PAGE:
Sounds alarmist? Rewind a bit back to the Hurricane Katrina, where the biggest disaster from the point of view of the American Dream wasn't the deaths caused by the tempest, but the rape, pillage and plunder that followed. The hurricane succeeded in squeezing out some of the basest instincts in New Orleans simply because that's the way people without food, money and care (just a prayer is never enough) react in a crisis-they turn into animals. Creatures of a similar pedigree are walking the streets of Parisian suburbs, torching vehicles, warehouses and even schools. Most of these elements would typically be young unemployed (or unstably employed) immigrants, or semi-skilled blue collar workers in dying industries.

Will they come to get you?

Dangerous Business

Tariq Ahmed Dar: Salesman-turned-terrorist

Terrorists can lurk anywhere as Delhi police's arrest of Tariq Ahmed Dar, a 32-year-old salesman at Johnson & Johnson demonstrates. They can have perfectly legitimate day jobs at respectable companies and normal lives with wives, children, relatives, bank accounts. Dar, who allegedly masterminded the recent serial bomb blasts in Delhi that killed 55 has an infant child and his wife is reportedly expecting their second; he has been photographed receiving an award from his company, ostensibly for achievements in his field of work-he sold products for a respected multinational corporation that is primarily known in India for its babycare products; and he used a debit card made out in his own name, like millions of middle-class Indians do, to pay for his stay at a Delhi guest house.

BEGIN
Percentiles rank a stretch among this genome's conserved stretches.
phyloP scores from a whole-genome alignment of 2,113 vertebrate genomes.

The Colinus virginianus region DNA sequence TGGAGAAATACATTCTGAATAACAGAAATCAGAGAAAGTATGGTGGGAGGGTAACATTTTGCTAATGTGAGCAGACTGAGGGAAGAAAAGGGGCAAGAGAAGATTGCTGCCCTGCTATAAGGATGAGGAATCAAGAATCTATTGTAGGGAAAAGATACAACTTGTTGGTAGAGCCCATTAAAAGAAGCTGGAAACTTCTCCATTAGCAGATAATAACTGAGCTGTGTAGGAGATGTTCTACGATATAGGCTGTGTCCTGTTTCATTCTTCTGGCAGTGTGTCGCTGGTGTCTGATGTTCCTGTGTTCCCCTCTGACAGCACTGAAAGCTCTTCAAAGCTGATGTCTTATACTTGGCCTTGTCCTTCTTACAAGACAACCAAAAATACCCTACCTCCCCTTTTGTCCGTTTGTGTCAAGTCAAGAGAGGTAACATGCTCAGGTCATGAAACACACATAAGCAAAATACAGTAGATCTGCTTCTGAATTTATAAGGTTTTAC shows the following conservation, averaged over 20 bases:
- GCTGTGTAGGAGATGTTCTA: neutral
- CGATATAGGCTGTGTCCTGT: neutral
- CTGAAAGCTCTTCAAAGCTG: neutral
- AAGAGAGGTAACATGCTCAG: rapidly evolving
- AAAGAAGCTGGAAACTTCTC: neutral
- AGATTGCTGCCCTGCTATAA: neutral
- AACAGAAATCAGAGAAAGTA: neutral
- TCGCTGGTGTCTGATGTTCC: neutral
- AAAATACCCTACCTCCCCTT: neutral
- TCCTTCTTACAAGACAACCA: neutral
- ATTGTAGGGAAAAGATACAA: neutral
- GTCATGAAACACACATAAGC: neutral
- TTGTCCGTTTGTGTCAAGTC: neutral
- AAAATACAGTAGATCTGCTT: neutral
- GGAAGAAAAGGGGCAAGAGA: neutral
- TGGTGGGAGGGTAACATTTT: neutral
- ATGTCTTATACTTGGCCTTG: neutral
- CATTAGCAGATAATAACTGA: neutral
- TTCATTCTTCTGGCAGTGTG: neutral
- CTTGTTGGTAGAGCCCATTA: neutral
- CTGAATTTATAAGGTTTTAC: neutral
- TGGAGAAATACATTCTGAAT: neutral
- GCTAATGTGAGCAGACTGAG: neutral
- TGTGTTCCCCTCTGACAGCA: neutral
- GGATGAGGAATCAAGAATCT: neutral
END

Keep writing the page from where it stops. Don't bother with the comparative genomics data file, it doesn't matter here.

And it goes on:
Terrorists can and have easily permeated mainstream life. Terrorism is now no longer only about shadowy militant groups infiltrating the borders of the country and carrying out their dastardly deeds undercover. As terrorism can happen anywhere, terrorists too can exist anywhere. A potential terrorist could be your next-door neighbour, your colleague at work, the amiable guy at your bank or the nodding acquaintance you bump into on your morning walk every day.

We're not being unduly alarmist, only realistic. On the flipside of the spread of terrorism into mainstream life is the backlash it is bound to have on companies and the business community. Tariq Dar is a Kashmiri Muslim. Will his arrest for allegedly hatching the Delhi bomb blast conspiracy affect the hiring policies of his and other companies when it comes to candidates from the same community? Will companies resort to stringent profiling of some candidates in their recruitment processes? Will it have a negative impact on the already quite low employment potential of educated youth in Kashmir?

For obvious reasons, since the beginning of terrorism in Kashmir in 1989, industry has tread carefully in the state, with some businesses shunning the region altogether. Many marketers of consumer goods accord low priority to the region simply because the high risks faced by their personnel operating there and those faced by their offices and establishments are not worth the business that may be generated. That, coupled with intensified militancy, has shrunk the opportunities for Kashmiri youth. Lack of opportunities mean less jobs for young people of the region and, well, less jobs translate into frustration for the already alienated people there.

The backlash of the Dar affair could make things worse, particularly if business decides to tread carefully. One salesman who turned out to be a terrorist should not tar an entire community but if companies choose the safer option and turn hesitant or unwilling to hire people from the region, the outcome will be adverse on the potential job-seekers there as well as business in general.